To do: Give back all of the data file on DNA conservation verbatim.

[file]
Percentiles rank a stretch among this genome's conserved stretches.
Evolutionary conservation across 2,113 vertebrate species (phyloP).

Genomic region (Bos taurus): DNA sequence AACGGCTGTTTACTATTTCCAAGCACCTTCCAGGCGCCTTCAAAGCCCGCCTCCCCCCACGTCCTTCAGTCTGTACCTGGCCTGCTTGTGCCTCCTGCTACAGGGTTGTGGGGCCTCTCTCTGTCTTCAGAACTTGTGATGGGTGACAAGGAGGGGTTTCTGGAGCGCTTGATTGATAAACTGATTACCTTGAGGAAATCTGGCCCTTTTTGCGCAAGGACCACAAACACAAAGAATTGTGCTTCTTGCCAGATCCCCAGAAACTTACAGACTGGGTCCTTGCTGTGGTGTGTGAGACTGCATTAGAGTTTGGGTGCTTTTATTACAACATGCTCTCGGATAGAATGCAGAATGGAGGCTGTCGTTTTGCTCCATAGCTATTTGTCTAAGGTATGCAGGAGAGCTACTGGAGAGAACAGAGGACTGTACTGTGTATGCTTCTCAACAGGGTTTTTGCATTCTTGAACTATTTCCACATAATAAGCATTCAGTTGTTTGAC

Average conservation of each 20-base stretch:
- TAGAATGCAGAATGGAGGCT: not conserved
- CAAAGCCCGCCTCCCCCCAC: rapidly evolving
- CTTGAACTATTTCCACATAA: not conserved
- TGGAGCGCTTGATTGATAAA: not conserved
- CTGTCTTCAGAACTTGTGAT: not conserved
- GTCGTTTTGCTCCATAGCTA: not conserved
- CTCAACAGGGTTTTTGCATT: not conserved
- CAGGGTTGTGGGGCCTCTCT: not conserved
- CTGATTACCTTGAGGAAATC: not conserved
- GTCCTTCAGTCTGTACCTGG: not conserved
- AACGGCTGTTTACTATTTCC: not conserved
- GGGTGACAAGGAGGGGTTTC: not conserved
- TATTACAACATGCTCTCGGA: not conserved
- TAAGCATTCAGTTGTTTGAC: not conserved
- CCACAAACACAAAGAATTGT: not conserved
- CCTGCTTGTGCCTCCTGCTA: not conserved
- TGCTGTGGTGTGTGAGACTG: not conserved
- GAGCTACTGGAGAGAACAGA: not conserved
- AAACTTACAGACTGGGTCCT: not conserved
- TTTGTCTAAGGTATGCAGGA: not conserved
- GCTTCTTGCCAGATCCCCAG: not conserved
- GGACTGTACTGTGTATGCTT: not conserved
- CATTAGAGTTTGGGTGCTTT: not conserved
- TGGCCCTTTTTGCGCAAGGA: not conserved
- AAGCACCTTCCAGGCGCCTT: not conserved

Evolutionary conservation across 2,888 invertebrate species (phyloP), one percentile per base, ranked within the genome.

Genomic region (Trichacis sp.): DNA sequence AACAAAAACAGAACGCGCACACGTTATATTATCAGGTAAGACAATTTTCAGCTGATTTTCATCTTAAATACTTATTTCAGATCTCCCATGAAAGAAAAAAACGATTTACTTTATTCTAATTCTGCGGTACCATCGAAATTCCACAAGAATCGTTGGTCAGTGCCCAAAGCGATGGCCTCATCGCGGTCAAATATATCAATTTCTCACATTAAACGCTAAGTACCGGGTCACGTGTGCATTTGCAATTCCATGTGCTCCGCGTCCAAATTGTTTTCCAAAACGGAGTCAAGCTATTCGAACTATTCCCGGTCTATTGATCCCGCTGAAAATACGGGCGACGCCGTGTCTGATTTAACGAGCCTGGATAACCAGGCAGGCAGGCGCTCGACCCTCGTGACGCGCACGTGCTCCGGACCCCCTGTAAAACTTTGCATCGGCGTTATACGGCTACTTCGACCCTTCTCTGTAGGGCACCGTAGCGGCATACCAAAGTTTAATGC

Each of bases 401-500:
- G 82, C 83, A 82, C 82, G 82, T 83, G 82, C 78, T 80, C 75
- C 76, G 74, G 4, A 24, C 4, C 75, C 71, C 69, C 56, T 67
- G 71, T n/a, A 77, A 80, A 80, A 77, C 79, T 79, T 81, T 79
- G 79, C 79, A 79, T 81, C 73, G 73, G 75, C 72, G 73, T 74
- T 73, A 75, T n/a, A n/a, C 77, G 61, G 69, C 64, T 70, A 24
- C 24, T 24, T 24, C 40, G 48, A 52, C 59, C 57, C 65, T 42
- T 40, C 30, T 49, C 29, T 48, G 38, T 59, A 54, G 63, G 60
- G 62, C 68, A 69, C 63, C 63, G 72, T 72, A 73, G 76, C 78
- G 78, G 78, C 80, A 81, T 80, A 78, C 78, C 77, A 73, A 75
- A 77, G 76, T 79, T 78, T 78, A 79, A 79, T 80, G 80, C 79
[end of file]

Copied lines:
Percentiles rank a stretch among this genome's conserved stretches.
Evolutionary conservation across 2,113 vertebrate species (phyloP).

Genomic region (Bos taurus): DNA sequence AACGGCTGTTTACTATTTCCAAGCACCTTCCAGGCGCCTTCAAAGCCCGCCTCCCCCCACGTCCTTCAGTCTGTACCTGGCCTGCTTGTGCCTCCTGCTACAGGGTTGTGGGGCCTCTCTCTGTCTTCAGAACTTGTGATGGGTGACAAGGAGGGGTTTCTGGAGCGCTTGATTGATAAACTGATTACCTTGAGGAAATCTGGCCCTTTTTGCGCAAGGACCACAAACACAAAGAATTGTGCTTCTTGCCAGATCCCCAGAAACTTACAGACTGGGTCCTTGCTGTGGTGTGTGAGACTGCATTAGAGTTTGGGTGCTTTTATTACAACATGCTCTCGGATAGAATGCAGAATGGAGGCTGTCGTTTTGCTCCATAGCTATTTGTCTAAGGTATGCAGGAGAGCTACTGGAGAGAACAGAGGACTGTACTGTGTATGCTTCTCAACAGGGTTTTTGCATTCTTGAACTATTTCCACATAATAAGCATTCAGTTGTTTGAC

Average conservation of each 20-base stretch:
- TAGAATGCAGAATGGAGGCT: not conserved
- CAAAGCCCGCCTCCCCCCAC: rapidly evolving
- CTTGAACTATTTCCACATAA: not conserved
- TGGAGCGCTTGATTGATAAA: not conserved
- CTGTCTTCAGAACTTGTGAT: not conserved
- GTCGTTTTGCTCCATAGCTA: not conserved
- CTCAACAGGGTTTTTGCATT: not conserved
- CAGGGTTGTGGGGCCTCTCT: not conserved
- CTGATTACCTTGAGGAAATC: not conserved
- GTCCTTCAGTCTGTACCTGG: not conserved
- AACGGCTGTTTACTATTTCC: not conserved
- GGGTGACAAGGAGGGGTTTC: not conserved
- TATTACAACATGCTCTCGGA: not conserved
- TAAGCATTCAGTTGTTTGAC: not conserved
- CCACAAACACAAAGAATTGT: not conserved
- CCTGCTTGTGCCTCCTGCTA: not conserved
- TGCTGTGGTGTGTGAGACTG: not conserved
- GAGCTACTGGAGAGAACAGA: not conserved
- AAACTTACAGACTGGGTCCT: not conserved
- TTTGTCTAAGGTATGCAGGA: not conserved
- GCTTCTTGCCAGATCCCCAG: not conserved
- GGACTGTACTGTGTATGCTT: not conserved
- CATTAGAGTTTGGGTGCTTT: not conserved
- TGGCCCTTTTTGCGCAAGGA: not conserved
- AAGCACCTTCCAGGCGCCTT: not conserved

Evolutionary conservation across 2,888 invertebrate species (phyloP), one percentile per base, ranked within the genome.

Genomic region (Trichacis sp.): DNA sequence AACAAAAACAGAACGCGCACACGTTATATTATCAGGTAAGACAATTTTCAGCTGATTTTCATCTTAAATACTTATTTCAGATCTCCCATGAAAGAAAAAAACGATTTACTTTATTCTAATTCTGCGGTACCATCGAAATTCCACAAGAATCGTTGGTCAGTGCCCAAAGCGATGGCCTCATCGCGGTCAAATATATCAATTTCTCACATTAAACGCTAAGTACCGGGTCACGTGTGCATTTGCAATTCCATGTGCTCCGCGTCCAAATTGTTTTCCAAAACGGAGTCAAGCTATTCGAACTATTCCCGGTCTATTGATCCCGCTGAAAATACGGGCGACGCCGTGTCTGATTTAACGAGCCTGGATAACCAGGCAGGCAGGCGCTCGACCCTCGTGACGCGCACGTGCTCCGGACCCCCTGTAAAACTTTGCATCGGCGTTATACGGCTACTTCGACCCTTCTCTGTAGGGCACCGTAGCGGCATACCAAAGTTTAATGC

Each of bases 401-500:
- G 82, C 83, A 82, C 82, G 82, T 83, G 82, C 78, T 80, C 75
- C 76, G 74, G 4, A 24, C 4, C 75, C 71, C 69, C 56, T 67
- G 71, T n/a, A 77, A 80, A 80, A 77, C 79, T 79, T 81, T 79
- G 79, C 79, A 79, T 81, C 73, G 73, G 75, C 72, G 73, T 74
- T 73, A 75, T n/a, A n/a, C 77, G 61, G 69, C 64, T 70, A 24
- C 24, T 24, T 24, C 40, G 48, A 52, C 59, C 57, C 65, T 42
- T 40, C 30, T 49, C 29, T 48, G 38, T 59, A 54, G 63, G 60
- G 62, C 68, A 69, C 63, C 63, G 72, T 72, A 73, G 76, C 78
- G 78, G 78, C 80, A 81, T 80, A 78, C 78, C 77, A 73, A 75
- A 77, G 76, T 79, T 78, T 78, A 79, A 79, T 80, G 80, C 79